Our shared history is full of amazing events, some of which changed the world for the better — the Union winning the American Civil War — and some for the worse, such as the assassination of President John F. Kennedy in Dallas in 1963. In this quiz, we’ll name some of the most famous events in world history, and your job is to identify the country where those events unfolded. Think you’re up for this amazing challenge?
You probably already know where Hitler died at the end of World War II. It was Berlin, Germany, the home of his Third Reich, and the Fuhrer’s death meant the end of the Nazi scourge that ravaged the continent. But do you know where the treaty that officially ended the war was signed? How much do you recall about the other major events of violence and reconciliation in world affairs?
No all big events are destructive. Do you know where the glory of the Eiffel Tower was unveiled? How about the Burj Khalifa, the tallest freestanding structure on the planet? What do you know about the nations that have witnessed other major human accomplishments in the past few centuries?
Maybe you know where the Emancipation Proclamation and Treaty of Versailles were signed. Or maybe you don’t. In this quiz, let’s see if you really know the countries where humankind’s biggest events happened!
In the wake of World War II, the Berlin Wall divided this major city into a free zone and a Communist area where people feared for their lives. In November 1989, as the USSR slowly dissolved, the wall came tumbling down.
On August 6, 1945, America dropped a single nuclear weapon on Nagasaki, Japan. Two days later, it dropped a second bomb on Hiroshima. The bombs are often credited with helping to (finally) end World War II.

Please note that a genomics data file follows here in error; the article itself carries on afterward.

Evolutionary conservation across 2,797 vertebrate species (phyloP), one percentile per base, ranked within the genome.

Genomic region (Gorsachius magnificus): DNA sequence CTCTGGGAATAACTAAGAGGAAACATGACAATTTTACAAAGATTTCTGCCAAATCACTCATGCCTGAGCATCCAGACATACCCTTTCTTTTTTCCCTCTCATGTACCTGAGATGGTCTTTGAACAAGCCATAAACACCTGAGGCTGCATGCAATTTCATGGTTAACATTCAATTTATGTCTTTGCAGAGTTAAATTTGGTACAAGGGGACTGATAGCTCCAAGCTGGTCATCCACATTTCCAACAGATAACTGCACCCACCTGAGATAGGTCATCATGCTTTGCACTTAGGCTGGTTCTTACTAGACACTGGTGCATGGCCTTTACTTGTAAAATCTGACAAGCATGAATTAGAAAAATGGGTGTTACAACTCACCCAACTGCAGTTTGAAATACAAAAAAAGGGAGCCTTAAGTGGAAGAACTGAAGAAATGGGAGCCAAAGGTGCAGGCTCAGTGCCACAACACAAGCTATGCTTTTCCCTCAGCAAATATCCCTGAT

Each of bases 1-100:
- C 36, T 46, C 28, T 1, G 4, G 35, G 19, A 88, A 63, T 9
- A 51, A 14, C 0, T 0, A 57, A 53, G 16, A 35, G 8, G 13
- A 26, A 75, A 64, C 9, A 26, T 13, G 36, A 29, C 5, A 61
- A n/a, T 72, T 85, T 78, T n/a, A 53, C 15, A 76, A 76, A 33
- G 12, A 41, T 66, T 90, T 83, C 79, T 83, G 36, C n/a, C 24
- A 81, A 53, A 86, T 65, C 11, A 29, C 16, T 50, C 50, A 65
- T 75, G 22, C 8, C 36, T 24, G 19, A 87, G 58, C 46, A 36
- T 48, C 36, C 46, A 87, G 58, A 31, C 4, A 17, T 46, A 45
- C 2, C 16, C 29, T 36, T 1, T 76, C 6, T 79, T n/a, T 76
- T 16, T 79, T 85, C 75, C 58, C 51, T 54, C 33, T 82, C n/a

In 1990, Saddam Hussein sent Iraqi troops to capture Kuwait. A huge coalition of troops backed mostly by the U.S. took up the fight, pushing back the invaders and devastating Iraq’s miltary ... but leaving Hussein in power, a fact that would later play a major role in the region’s politics.
On June 28, 1914, Serbian extremists killed Archduke Franz Ferdinand of Austria in Sarajevo, a city in Austria-Hungary. His murder started the avalanche that became World War I.
Columbus was an Italian sailor hired by Spain to find new trade routes. He headed east and found the New World, beginning the era of European colonization.
In June 1815, Napoleon’s previously unstoppable army was defeated at the Battle of Waterloo in what is now called Belgium. The unexpected turn of events ended France’s domination of European affairs.
On December 7, 1941, Japan launched a surprise attack on Pearl Harbor in Hawaii. The United States responded by declaring war and diving headlong into WWII.
During the War of 1812, British troops briefly occupied Washington D.C. and then burned many buildings — including the White House — to the ground.
On April 30, 1975, North Vietnamese troops gained control of the South Vietnamese capital of Saigon. The event ended the Vietnam War and sent U.S. troops running for their lives.
Around 3000 BC, Egyptian rulers commanded the construction of the Great Pyramid of Giza. The huge pyramid is nearly 500 feet tall.
In the winter of 1903, the Wright Brothers (Orville and Wilbur) flew the first heavier-than-air airplane in North Carolina. Their success reverberated around the world, heralding a new era of transportation, one that made the world a much smaller place.
In 1917, a man named Vladimir Lenin led the October Revolution in Russia. The uprising would eventually give birth to the Communist-controlled Soviet Union.